We have spent a lot of time and a considerable amount of money on recording and producing albums which are of a high technical standard and which feature striking artwork and photography. We all remember the significance of owning beautiful vinyl LP’s back in the 70’s and we do our best to create CD’s which people will obtain pleasure from in a similar way. This does cause us more work as we run our own label and CD store and still find that people buy a higher percentage of CD’s than of downloads (which are much easier to distribute) but we are adamant that we want to maintain those high-production values. Funnily enough, we are now working with a label called Plane Groovy who produce vinyl LP’s to exacting standards, so we now also have high-quality vinyl versions of ‘English Electric’. It’s back to the future.
How do you think your music will evolve in the future?
The next studio album will be a little different. However, we are in a very good place at the moment and won’t make giant leaps in different directions so it will be recognizably Big Big Train. More of a challenge will be taking it the music into a live environment with the brass band and strings.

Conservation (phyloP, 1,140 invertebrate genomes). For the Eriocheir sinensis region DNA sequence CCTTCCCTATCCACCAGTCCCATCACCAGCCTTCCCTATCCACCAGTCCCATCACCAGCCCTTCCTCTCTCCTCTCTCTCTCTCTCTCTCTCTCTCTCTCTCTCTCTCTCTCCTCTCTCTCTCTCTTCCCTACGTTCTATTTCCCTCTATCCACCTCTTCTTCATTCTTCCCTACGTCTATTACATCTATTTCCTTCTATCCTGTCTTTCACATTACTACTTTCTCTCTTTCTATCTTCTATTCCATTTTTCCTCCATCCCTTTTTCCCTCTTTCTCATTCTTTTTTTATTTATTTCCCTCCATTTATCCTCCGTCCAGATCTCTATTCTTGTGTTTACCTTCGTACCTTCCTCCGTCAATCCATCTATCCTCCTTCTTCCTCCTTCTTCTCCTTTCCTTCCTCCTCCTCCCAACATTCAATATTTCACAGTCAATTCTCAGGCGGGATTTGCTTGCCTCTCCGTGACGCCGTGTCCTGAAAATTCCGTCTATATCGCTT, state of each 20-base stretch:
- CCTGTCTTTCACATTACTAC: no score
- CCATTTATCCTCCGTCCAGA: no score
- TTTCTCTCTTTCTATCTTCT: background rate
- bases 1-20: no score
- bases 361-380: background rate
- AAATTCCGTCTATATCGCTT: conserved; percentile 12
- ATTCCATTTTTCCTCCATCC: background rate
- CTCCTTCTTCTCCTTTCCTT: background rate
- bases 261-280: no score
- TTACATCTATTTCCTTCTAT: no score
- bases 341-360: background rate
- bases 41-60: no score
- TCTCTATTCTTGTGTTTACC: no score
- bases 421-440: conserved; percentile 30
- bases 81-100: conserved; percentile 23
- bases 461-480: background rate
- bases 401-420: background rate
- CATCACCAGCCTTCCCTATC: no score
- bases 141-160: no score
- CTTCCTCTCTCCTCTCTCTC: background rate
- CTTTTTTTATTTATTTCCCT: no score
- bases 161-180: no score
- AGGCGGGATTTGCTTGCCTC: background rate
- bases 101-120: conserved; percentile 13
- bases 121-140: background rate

You told us that a reissue of ‘Goodbye to the Age of Steam’ was on the way. Is it already scheduled?
Yes, it’s out there now. It was totally remixed from the master tapes. The original artwork has been lost so we also commissioned some new paintings from Jim Trainer and it’s a beautiful package. I have to be honest and say that we have moved on a long way since 1994 when ‘Age of Steam’ was first released, and so it isn’t up there with ‘The Underfall Yard’ or ‘English Electric’, but it’s not a bad album for a young band to have made.